Yinan: I was trying to think of what I could use to create the atmosphere or suspense I wanted. Because I’m the director, I have that unilateral decision-making power to choose any music I want. It just so happened that collectively speaking, a couple of songs were very popular in the 1980s, very much in our generation’s collective memories. They embody the youthful passions and rebellious natures of our generation. 

On the other hand, as an individual, I wanted to use those songs because of my own personal connections to them. I thought they worked very well. In the line dance you see people wearing sneakers with neon lights. They are very much a thing right now in third- and fourth-tier cities, in the suburbs of small towns. You see people dancing in those shoes in the plaza.

Filmmaker: Did you have any pushback from authorities for your portrayal of Liu, a ruthless cop who uses violence and blackmail to get what he wants?

Yinan: No major issues. I’m sure you probably have a similar expression in the US, but in China we say criminals and police officers are one family. Often in order to arrest a bad criminal, you need to be even worse on some level, out-criminalize them to catch them. Because you probably couldn’t bring them in if you’re being polite or civilized. It’s a necessary evil.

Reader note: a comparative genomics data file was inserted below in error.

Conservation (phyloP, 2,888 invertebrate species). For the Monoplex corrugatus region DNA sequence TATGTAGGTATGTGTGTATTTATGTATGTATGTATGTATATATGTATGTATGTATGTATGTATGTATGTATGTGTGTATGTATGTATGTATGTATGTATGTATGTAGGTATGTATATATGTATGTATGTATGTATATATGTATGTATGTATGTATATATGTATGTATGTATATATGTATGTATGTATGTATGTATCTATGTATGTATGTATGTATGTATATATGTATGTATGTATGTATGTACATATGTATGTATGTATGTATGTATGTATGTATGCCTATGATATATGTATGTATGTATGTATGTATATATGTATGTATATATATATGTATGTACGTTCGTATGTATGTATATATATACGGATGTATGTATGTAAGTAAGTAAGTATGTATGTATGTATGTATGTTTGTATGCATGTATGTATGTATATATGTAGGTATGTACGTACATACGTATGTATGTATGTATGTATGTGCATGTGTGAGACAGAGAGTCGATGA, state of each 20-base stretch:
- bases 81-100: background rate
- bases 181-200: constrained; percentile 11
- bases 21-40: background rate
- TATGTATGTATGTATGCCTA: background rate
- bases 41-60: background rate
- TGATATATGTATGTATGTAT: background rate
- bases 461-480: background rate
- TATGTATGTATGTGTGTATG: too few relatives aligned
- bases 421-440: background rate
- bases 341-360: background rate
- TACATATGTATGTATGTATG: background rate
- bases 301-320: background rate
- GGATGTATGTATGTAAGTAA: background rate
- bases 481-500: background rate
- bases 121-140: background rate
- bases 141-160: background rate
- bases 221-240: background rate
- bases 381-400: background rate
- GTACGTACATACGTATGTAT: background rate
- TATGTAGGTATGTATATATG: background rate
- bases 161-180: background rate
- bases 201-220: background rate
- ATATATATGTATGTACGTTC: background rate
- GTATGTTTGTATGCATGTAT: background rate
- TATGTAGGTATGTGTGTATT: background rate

Filmmaker: Can you talk about the sequence in the apartment complex? The action covers several floors, from encounters in cramped rooms to chases across an open courtyard surrounded by balconies.

Yinan: We shot that in three nights. We used two cameras, for the long takes only one camera. Before the shoot I met with DP Dong Jinsong. We looked at the location, we discussed the mise en scène, all the elements we want to execute. Wong Chi Ming, the lighting designer and gaffer we used, was a longtime collaborator with Wong Kar Wai, so he is very experienced. We looked at the lighting design and the mise en scene and then it’s just a matter of executing with the DP.

So we had around thirty to forty setups with the two cameras. If you count the scene in the small hotel with the umbrella, then it would be more setups. 

Everything is on location, even the little hotel. The interior was inside that complex. We actually got a lot more material than you see in the film. During the editing process we just took out anything that might interfere with the tempo and rhythm of the film. You only see a small portion of what we shot.

Filmmaker: What does the Chinese title mean?

Yinan: Literally? The rendezvous at a rail station in the south.